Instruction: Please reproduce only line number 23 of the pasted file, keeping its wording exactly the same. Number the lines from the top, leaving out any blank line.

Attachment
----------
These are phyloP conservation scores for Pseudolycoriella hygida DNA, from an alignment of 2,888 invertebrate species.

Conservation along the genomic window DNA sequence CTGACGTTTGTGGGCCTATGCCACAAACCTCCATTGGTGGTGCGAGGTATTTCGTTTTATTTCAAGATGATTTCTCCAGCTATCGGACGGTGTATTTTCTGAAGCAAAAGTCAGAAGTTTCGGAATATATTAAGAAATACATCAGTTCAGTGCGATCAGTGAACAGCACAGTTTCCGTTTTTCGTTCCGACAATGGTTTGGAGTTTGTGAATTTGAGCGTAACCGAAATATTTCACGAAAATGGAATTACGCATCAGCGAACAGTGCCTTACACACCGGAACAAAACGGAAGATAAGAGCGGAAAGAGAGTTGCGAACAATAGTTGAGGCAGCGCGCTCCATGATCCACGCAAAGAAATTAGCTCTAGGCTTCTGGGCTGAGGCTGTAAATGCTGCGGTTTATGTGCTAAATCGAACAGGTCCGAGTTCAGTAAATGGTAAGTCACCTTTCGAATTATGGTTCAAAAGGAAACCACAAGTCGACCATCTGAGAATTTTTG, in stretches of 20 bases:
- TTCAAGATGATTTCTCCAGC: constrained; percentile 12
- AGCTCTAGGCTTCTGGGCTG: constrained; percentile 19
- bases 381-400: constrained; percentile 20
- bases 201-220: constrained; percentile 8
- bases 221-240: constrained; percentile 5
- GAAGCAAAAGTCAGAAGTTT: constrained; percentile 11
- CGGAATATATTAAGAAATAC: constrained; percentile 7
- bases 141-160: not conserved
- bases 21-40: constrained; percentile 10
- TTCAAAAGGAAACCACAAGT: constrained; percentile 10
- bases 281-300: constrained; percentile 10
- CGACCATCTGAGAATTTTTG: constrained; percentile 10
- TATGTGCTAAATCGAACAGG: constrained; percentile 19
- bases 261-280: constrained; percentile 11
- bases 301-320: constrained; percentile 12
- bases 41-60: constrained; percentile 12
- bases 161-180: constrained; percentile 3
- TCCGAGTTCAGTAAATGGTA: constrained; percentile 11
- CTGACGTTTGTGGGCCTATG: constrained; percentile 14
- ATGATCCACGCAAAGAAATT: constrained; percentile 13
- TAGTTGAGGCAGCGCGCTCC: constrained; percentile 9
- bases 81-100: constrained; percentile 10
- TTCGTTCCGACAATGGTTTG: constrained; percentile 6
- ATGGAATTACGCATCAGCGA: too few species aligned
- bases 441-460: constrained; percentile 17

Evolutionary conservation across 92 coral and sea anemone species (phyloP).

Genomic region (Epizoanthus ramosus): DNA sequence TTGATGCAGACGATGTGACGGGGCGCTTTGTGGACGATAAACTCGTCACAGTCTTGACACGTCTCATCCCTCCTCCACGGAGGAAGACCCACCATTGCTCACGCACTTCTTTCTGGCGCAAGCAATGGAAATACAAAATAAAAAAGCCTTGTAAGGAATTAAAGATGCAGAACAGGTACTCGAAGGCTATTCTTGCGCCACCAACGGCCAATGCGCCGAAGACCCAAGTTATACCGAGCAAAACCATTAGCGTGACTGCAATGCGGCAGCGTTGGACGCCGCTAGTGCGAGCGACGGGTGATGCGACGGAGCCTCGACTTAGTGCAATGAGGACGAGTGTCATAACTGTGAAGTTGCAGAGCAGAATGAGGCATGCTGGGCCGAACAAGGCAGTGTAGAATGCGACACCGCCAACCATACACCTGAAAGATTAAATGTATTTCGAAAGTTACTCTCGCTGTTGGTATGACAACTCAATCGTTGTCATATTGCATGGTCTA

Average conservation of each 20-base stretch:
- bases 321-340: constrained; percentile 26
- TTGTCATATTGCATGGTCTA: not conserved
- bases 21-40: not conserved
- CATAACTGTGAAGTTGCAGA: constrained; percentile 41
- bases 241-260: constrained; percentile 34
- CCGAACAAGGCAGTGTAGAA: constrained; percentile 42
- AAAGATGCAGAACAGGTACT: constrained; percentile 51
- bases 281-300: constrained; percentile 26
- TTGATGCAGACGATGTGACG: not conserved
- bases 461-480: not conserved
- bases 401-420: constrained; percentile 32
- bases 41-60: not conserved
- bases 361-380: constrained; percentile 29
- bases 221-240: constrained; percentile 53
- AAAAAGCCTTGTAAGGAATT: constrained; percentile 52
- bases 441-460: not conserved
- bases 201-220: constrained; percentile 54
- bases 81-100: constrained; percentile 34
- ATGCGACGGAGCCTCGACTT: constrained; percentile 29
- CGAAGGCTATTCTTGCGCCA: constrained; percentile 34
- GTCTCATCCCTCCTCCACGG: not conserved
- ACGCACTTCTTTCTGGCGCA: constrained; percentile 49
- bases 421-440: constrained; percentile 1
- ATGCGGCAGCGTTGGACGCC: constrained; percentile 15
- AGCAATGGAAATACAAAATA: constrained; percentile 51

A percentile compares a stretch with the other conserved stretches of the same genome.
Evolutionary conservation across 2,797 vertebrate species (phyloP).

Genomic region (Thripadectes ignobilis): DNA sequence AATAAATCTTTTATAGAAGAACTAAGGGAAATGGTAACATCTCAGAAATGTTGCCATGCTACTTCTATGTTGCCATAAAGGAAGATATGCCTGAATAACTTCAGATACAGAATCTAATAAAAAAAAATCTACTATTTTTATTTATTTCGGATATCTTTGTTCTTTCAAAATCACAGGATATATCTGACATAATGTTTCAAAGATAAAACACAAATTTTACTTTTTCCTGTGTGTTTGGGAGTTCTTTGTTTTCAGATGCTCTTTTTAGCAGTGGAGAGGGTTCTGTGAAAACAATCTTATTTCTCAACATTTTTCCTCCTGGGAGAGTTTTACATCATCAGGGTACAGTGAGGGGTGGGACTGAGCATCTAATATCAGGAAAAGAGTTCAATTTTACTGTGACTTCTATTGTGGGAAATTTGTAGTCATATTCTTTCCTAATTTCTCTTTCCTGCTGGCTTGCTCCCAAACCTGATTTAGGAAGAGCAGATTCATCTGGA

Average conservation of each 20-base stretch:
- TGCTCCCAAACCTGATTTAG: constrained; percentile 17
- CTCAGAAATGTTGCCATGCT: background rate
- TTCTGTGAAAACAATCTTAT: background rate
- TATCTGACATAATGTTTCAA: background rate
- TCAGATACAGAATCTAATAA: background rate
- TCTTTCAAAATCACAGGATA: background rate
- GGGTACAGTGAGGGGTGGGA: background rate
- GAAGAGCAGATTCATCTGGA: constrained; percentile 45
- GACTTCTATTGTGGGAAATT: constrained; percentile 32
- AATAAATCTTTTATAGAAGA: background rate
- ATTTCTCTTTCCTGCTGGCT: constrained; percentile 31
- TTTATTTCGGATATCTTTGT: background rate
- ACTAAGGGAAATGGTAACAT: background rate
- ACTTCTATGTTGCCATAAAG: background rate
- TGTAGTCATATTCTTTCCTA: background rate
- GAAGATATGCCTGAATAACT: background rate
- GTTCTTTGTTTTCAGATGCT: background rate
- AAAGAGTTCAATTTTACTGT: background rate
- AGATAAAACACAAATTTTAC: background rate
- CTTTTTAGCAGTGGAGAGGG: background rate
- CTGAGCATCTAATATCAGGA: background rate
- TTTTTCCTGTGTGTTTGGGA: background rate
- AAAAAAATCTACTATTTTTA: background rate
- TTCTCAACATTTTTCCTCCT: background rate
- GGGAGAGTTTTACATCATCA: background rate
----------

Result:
- TAGTTGAGGCAGCGCGCTCC: constrained; percentile 9